X-ray micro-computed tomography: The white painted metal sheet of Skyscan 1072 X-ray microtomograph is being used in the present study. Figure 3 is illustrated the schematic diagram of X-ray micro-computed tomography technique. It is includes a chamber where the sample is being placed throughout the analysis. The lead shield outside the chamber is kept closed in order to prevent any X-rays to escape from it. It is using the electricity powered and appropriate software attached from a computer drive. It has to be connected to the computer during operation because an exchanges data between both is needed during the analysis period. It is only respond to the command when it is being connected to each other. A flashing red light at the back of this apparatus will be lit automatically when it detects that X-rays are generated from this equipment. The sample is placed on the sample holder and it is being fixed securely into the right position before the operation can take place. The X-rays is being produced by the apparatus and directly spot onto the sample. The sample is perpendicularly rotated about its long axis and the images are directly shown as grey scale image on the computer. The photographs of the sample at different positions are taken and being saved to the computer drive.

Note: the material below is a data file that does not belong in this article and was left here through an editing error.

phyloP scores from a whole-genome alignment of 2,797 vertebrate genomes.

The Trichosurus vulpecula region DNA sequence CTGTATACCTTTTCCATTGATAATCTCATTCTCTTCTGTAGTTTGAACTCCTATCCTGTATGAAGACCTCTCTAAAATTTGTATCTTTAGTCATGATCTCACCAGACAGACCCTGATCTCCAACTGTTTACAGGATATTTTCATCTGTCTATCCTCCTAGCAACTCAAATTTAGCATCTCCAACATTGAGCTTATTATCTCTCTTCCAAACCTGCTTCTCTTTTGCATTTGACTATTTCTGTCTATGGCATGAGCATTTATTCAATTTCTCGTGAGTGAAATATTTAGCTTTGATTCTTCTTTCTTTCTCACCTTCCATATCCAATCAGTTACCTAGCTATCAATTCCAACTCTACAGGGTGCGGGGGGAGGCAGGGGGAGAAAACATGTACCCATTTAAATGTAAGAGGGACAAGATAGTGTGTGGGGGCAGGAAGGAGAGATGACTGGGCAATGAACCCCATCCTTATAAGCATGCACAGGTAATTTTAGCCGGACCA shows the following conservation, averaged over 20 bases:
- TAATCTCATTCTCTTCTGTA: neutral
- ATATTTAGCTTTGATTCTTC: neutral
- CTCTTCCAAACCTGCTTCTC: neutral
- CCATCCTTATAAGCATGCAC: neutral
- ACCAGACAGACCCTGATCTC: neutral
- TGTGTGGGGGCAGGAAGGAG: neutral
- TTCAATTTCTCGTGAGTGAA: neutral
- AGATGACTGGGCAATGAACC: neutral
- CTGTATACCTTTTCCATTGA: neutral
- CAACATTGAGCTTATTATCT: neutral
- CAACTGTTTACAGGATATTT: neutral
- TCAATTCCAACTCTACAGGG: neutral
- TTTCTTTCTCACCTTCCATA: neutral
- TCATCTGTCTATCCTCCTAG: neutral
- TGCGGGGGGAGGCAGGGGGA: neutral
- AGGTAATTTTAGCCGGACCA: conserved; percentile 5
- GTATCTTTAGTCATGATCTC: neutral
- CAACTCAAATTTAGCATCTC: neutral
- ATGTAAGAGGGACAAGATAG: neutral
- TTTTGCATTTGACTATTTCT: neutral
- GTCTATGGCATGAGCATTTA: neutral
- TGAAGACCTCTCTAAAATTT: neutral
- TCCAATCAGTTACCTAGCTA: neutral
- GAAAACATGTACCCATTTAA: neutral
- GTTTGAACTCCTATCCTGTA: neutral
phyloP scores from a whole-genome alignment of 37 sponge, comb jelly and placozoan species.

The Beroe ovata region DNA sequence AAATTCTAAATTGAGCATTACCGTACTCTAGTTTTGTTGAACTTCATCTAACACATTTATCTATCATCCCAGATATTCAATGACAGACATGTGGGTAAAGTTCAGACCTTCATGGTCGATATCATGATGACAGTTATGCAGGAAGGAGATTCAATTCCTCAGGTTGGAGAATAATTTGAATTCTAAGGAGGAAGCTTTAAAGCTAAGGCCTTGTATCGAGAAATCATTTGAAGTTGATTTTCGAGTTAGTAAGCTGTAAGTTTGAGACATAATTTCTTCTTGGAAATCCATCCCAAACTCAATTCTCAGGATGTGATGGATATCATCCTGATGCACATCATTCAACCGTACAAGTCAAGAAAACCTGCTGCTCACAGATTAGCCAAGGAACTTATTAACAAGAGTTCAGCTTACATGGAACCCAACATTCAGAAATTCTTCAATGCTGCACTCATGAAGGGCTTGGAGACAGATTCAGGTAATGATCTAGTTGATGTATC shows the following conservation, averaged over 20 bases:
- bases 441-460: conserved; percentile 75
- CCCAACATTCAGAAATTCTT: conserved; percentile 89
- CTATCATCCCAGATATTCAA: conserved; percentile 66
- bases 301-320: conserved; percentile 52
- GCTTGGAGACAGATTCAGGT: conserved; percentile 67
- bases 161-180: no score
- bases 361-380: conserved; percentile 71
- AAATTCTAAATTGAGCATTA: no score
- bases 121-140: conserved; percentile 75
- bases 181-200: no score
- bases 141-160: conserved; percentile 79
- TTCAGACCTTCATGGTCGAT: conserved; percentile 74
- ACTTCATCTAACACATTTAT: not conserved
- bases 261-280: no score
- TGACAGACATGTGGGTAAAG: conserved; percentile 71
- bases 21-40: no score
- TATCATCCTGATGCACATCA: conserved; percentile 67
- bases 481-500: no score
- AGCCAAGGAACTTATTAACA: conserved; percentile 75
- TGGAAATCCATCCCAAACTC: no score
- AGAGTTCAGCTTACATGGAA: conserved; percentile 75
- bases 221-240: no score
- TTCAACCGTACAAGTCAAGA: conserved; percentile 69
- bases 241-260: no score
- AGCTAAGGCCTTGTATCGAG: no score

Fig. 3: Schematic diagram of X-ray micro-computed tomography technique

The images then being reconstructed using software (Nrecon) and a plane image obtained is further used in the analysis of the sample that performed by the analysis software (CT analysis).

RESULTS AND DISCUSSION